Thursday: 28th June 2018

OPENING CALL: The Australian market looks to open lower with SPI Futures down 11 points.

The Australian share market looks set to open in negative territory after White House economic adviser Larry Kudlow’s comments left investors uncertain over the trade relations between the US and China.

US stocks have fallen on renewed uncertainty regarding the US stance on Chinese investments in American technology companies, reversing gains earlier in the session.

Overnight Summary


Market Quotes by TradingView

Each Market In Focus

Australian Market

The Australian share market looks set to open in negative territory after White House economic adviser Larry Kudlow’s comments left investors uncertain over the trade relations between the US and China.
At 0700 AEST on Thursday, the share price futures index was down 11 points, or 0.18 per cent, at 6,127.
In economic news on Thursday, the Australian Bureau of Statistics releases May jobs vacancies data.
No major equities news is expected.
The Australian market on Wednesday closed flat, with gains for energy and material stocks not doing enough to overcome losses elsewhere on the market.
The benchmark S&P/ASX200 index ended down 1.7 points, or 0.03 per cent, at 6,195.9 points, while the broader All Ordinaries was down 1.6 points, or 0.03 per cent, at 6,290.5 points.
Meanwhile, the Australian dollar is lower after the Trump administration’s comments sparked a US dollar rally.

US Markets

US stocks have fallen on renewed uncertainty regarding the US stance on Chinese investments in American technology companies, reversing gains earlier in the session.
At the market open, stocks rose as President Donald Trump said he will use a strengthened national security review panel — the Committee on Foreign Investment in the United States (CFIUS) — to deal with potential threats from Chinese acquisitions of US technology, instead of imposing China-specific restrictions.
The decision was seen by investors as a somewhat softer approach than plans reported earlier to block firms with at least 25 per cent Chinese ownership from buying US tech firms.
But later on Wednesday, White House economic adviser Larry Kudlow said in an interview on Fox Business Network that Trump’s announced plan did not indicate a softened stance on China.
The S&P 500 technology sector fell 1.5 per cent, weighing the most on the broader S&P 500 index. Chipmakers, which derive much of their revenue from China, fell even more. The Philadelphia semiconductor index slid 2.5 per cent.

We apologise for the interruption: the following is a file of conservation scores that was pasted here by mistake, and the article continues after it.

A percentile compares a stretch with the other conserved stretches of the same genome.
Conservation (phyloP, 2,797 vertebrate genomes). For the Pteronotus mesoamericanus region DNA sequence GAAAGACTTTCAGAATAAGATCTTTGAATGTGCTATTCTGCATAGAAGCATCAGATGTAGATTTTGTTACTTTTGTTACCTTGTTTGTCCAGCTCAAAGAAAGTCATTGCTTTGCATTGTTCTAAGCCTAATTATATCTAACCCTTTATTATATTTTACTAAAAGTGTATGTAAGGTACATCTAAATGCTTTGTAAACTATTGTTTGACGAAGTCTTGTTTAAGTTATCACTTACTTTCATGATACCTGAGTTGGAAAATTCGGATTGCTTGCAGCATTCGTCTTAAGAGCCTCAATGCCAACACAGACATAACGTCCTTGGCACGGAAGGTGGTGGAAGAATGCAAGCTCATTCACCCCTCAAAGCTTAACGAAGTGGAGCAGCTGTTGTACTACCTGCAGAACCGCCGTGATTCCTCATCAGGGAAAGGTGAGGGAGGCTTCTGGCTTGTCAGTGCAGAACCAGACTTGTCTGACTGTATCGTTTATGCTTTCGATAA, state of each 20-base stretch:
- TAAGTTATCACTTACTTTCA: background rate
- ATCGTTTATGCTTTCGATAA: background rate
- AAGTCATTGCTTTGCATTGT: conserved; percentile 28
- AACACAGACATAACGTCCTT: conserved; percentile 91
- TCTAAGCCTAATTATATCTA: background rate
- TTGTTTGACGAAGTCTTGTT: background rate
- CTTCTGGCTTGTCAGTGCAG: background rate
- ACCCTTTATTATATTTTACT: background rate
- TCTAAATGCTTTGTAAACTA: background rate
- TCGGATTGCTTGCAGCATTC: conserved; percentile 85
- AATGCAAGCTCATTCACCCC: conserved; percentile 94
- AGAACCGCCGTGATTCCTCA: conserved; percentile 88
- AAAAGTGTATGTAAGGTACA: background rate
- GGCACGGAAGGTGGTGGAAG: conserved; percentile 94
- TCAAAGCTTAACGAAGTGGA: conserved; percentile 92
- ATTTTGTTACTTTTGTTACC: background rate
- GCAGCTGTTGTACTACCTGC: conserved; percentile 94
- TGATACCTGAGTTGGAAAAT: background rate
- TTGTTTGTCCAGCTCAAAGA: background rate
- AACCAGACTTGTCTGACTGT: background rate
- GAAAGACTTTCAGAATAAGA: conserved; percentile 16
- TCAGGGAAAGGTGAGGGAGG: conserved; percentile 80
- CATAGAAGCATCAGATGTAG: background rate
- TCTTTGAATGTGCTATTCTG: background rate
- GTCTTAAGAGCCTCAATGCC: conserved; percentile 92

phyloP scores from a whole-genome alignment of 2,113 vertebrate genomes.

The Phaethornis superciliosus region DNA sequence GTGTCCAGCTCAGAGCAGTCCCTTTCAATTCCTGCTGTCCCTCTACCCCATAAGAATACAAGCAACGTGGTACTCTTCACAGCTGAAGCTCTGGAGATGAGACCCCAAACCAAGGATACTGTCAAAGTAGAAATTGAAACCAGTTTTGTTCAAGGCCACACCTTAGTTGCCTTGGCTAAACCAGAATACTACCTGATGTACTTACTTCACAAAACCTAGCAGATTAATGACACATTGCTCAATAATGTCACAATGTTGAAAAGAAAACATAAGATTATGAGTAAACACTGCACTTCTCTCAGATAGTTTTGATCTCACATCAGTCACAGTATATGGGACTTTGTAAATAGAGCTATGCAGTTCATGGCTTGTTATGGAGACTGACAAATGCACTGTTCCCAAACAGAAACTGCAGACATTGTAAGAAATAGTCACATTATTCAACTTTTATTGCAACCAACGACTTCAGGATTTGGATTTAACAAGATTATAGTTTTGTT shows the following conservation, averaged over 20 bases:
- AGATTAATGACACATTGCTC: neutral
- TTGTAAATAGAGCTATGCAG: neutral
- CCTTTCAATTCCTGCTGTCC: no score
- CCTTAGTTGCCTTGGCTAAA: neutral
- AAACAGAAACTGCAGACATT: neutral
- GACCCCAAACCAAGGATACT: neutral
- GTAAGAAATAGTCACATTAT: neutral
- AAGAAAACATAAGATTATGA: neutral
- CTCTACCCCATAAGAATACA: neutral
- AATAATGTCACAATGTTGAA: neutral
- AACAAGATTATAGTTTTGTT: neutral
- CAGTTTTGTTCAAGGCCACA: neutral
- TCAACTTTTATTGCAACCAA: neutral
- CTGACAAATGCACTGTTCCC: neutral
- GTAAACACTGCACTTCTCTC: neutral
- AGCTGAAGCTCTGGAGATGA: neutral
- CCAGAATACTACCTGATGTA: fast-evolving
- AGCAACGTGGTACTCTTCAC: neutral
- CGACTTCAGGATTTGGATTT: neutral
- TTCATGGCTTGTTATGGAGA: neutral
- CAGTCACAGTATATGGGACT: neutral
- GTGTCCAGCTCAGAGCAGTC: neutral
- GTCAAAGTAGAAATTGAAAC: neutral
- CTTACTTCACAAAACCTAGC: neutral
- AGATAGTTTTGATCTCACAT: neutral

Commodities

The spot price of gold in Sydney at 0700 AEST was $US1,252.16 per fine ounce, from $US1,257.27 per fine ounce on Wednesday.
IRON ORE: $64.40 +0.11(July contract)

Oil Futures

Oil prices reached the highest level in more than three years, as threats to global supply loomed large even as major oil exporters increased production.

Forex

The dollar rose as investors reacted to news the White House may be easing its stance on restricting Chinese investment in the U.S.
The WSJ Dollar Index, which measures the U.S. currency against a basket of 16 others, was recently up 0.6% at 88.56. The euro was recently down 0.9% against the dollar at $1.1547.
The Trump administration has decided to rely on existing laws to restrict Chinese investment in the U.S., dropping consideration of alternative approaches that would have allowed the White House to impose stricter limits on its own.
The Australian dollar is lower against the greenback after a moderation in the Trump administration’s approach to Chinese investment spurred the US dollar to rally against most major currencies.
At 0635 AEST on Thursday, the Australian dollar was worth 73.41 US cents, down from 73.83 US cents on Wednesday.

European Markets

The UK’s top share index rebounded on Wednesday as fresh optimism regarding US trade policy fuelled risk appetite with the help of buoyant energy stocks.
The blue chip FTSE 100 index started the day in negative territory but closed up 1.1 per cent at 7,621.69 points.
Tensions over trade between the US and China have hit stock markets this week, with the FTSE sliding more than two per cent on Monday after President Trump announced plans to bar Chinese companies from investing in US technology firms.
A subsequent US decision to soften its tone and use strengthened security reviews rather than imposing China-specific restrictions was greeted with relief on Wall Street.

Asian Markets

Japan’s Nikkei share average dropped on Wednesday after higher oil prices hurt rubber products makers, airlines and shippers, while companies’ going ex-dividend added to the market’s broader weakness.
Yet the market came off early lows which traders suspected was linked to Bank of Japan’s buying of exchange-traded funds.
The benchmark Nikkei closed down 0.3 per cent at 22,271.77, while the broader Topix eked out tiny gains of 0.02 per cent to finish at 1,731.45.
Hong Kong stocks slid to nearly a seven-month low as a sharp fall in the yuan added to worries about China’s economic growth amid escalating US-China trade tensions.
The Hang Seng index fell 1.8 per cent, to 28,356.26, while the China Enterprises Index lost 2.2 per cent, to 10,879.17 points.
New Zealand’s S&P/NZX 50 index closed flat, up 0.07 per cent at 8,996.52.

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